The World Bank is an international organization that helps emerging market countries to reduce poverty [A Case for aid: Building a consensus for development assistance. - Washington: World Bank, Cop. 2002. - IX, 215 с.]
Following the devastation of World War II, in 1944 the representatives of 44 governments met in Bretton Woods, New Hampshire, in the United States to develop a strategy for rebuilding the international economy. A key outcome of the meeting was the creation of the International Bank for Reconstruction and Development (IBRD), which would become known as the “world bank,” and the International Monetary Fund. Its loans helped European countries rebuild after World War II. That made it the world's first multilateral development bank [https://www.researchgate.net/publication/262206177_Information_and_Communictions_for_Development_Global_Trends_and_Policies_The_International_Bank_for_Reconstruction_and_DevelopmentThe_World_Bank_Washington_DC_The_World_Bank_2006_328_pp_4000_softboun].
When the IBRD began operating in 1946, this new entity had 36 member nations. Today most of the nations of the world— 189 countries—are members. Many developed nations that once borrowed money from the IBRD, including Austria, Denmark, Greece, Italy, and Singapore, are now donors. The United States has a controlling voting interest [U.S. Relations with the World Bank, 1945-92 (Brookings Occasional Papers). – Brookings: Brookings Institution, 1994. – 100 p.]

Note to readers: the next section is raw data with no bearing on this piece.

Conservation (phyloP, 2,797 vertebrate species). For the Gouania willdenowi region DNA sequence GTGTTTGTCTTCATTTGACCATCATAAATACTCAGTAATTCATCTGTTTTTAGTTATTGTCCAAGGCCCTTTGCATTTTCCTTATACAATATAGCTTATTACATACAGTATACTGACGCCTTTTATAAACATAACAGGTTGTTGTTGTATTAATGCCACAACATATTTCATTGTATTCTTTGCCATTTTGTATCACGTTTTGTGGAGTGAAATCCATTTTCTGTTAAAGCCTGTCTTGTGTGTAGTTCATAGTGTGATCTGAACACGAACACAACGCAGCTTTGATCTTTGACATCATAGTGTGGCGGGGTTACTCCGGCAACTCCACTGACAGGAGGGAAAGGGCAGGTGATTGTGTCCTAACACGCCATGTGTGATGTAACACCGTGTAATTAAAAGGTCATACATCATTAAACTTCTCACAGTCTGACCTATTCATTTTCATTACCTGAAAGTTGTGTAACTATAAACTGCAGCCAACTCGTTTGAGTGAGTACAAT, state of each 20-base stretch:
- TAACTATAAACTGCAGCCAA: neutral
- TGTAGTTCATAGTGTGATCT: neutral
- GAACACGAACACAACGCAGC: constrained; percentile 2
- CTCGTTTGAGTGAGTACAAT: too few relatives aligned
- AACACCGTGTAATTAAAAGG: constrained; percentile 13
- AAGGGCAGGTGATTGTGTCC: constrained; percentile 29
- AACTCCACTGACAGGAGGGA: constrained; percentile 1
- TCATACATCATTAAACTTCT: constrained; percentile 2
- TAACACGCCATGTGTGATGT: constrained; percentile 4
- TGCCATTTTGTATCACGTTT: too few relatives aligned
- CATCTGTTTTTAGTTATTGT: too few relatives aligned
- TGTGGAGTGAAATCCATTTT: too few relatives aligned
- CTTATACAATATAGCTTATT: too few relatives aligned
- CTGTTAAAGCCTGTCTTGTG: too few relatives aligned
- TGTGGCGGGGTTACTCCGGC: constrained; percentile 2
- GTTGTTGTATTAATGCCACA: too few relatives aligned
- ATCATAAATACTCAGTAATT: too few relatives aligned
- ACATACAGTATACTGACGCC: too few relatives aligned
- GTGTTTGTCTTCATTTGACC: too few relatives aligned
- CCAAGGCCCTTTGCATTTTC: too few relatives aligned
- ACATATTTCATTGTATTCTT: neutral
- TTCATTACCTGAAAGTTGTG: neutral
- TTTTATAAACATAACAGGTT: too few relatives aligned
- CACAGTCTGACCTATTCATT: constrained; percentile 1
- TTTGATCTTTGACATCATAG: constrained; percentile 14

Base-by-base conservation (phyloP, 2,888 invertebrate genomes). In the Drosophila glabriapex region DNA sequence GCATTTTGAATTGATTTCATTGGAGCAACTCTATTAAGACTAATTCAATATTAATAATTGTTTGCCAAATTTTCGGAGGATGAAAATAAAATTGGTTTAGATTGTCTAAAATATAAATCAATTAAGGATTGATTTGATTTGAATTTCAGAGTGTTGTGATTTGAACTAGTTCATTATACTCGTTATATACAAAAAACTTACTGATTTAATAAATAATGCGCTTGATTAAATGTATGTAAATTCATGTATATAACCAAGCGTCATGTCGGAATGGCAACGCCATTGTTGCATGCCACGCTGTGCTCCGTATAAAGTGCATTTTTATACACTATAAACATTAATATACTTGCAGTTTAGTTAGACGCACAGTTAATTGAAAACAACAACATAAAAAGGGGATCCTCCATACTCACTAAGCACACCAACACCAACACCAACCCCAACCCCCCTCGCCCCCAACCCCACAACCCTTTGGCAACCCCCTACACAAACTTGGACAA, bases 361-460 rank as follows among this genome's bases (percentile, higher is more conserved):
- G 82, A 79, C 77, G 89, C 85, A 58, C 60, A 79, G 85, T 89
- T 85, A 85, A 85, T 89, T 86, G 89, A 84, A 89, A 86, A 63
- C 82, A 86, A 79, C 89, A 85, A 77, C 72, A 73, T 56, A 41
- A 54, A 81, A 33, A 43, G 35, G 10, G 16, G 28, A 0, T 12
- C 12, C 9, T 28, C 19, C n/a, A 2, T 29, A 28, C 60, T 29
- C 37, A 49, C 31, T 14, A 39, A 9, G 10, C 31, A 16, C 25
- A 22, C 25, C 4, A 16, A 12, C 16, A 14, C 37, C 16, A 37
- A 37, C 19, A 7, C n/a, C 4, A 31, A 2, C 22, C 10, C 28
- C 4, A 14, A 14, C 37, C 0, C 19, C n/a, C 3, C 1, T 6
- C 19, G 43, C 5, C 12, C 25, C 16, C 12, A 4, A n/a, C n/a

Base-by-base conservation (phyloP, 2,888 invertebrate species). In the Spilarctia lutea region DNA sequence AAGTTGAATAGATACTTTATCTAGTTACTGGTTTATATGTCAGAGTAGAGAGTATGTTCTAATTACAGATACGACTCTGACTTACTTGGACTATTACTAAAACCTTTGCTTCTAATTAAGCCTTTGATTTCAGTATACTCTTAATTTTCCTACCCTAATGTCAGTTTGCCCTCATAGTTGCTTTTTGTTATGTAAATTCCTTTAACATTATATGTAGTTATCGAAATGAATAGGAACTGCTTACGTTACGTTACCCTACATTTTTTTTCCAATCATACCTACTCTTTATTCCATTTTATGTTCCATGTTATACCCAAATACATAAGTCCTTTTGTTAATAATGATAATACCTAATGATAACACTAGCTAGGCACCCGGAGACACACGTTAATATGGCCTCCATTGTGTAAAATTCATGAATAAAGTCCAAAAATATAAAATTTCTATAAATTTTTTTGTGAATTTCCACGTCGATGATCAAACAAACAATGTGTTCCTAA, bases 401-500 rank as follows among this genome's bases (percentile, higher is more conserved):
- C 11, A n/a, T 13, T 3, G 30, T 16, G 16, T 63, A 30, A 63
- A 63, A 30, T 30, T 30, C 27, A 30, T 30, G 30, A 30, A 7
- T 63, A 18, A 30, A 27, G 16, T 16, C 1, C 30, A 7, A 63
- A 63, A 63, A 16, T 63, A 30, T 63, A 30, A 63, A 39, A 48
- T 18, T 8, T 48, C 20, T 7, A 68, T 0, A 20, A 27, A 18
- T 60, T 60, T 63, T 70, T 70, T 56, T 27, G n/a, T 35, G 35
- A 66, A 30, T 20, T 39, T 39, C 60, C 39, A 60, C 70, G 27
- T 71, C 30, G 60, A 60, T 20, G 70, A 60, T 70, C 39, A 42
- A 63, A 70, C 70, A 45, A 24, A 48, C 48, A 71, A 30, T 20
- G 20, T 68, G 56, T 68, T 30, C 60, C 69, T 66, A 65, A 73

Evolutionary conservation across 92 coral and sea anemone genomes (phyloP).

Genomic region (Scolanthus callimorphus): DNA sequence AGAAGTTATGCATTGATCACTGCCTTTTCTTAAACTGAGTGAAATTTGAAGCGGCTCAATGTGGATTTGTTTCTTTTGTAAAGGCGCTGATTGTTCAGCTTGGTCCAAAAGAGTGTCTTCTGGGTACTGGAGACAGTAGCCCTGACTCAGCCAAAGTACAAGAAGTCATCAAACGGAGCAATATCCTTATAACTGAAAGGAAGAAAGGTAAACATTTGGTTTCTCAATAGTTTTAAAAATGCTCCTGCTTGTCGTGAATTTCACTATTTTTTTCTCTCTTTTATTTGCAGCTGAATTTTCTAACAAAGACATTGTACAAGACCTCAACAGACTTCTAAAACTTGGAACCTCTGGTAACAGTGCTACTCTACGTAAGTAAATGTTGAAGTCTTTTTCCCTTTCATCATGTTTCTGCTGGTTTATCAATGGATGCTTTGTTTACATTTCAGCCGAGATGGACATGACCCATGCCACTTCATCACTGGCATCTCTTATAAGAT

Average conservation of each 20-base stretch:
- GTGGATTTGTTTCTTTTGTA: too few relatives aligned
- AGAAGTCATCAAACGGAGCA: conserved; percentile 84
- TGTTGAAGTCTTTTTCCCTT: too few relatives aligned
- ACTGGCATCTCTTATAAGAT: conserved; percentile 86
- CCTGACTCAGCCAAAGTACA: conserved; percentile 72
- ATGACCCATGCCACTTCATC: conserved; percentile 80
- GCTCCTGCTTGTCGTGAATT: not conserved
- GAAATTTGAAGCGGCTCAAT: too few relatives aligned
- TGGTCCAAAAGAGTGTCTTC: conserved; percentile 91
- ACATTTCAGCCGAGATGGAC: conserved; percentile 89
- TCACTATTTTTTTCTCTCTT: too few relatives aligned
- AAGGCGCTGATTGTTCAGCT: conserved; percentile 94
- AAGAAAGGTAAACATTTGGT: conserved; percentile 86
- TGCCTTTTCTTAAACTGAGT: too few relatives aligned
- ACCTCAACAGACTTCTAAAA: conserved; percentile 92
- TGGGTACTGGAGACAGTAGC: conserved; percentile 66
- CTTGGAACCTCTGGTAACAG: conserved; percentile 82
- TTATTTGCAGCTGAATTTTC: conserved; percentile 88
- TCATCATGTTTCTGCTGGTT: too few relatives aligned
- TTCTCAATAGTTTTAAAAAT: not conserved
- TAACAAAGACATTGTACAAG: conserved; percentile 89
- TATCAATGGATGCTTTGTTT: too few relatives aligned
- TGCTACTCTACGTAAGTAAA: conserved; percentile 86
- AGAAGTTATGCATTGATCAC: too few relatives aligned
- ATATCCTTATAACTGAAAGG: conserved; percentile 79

The IBRD (the main lending institution) raises almost all of its money in the world’s financial markets by selling AAA-rated World Bank bonds to pension funds, insurance companies, corporations, other banks, and individuals around the globe. Bank finances also come from earnings on its investments, fees paid by member countries, contributions made by members (particularly the wealthier ones), and the loans repaid by borrowing countries.
The World Bank first loans were to France and other European countries. In the 1970s, it lent money to Chile, Mexico, and India to build power plants and railways. By 1975, its loans had helped with a wide variety of issues. They included family planning, pollution control, and environmental protections.
Analytic researches show that the World Bank consists of two development institutions. One is the International Bank for Reconstruction and Development. It provides loans, credits, and grants. The second is the International Development Association. It provides low- or no-interest loans to low-income countries.
The Bank works closely with three other organizations in the World Bank Group:
The World Bank Group is managed by its member countries (borrowers, lenders, and donors), and its efforts are coordinated with a wide range of partners, including government agencies, nongovernmental organizations, other aid agencies, and the business, or private, sector. Today 60 percent of staff members of the Bank Group—all five institutions—are based in countries that receive assistance.
The World Bank provides low-interest loans, interest-free credit, and grants. It focuses on improving education, health, and infrastructure. It also uses funds to modernize a country's financial sector, agriculture, and natural resources management [https://b-ok.org/book/2647211/3997d5].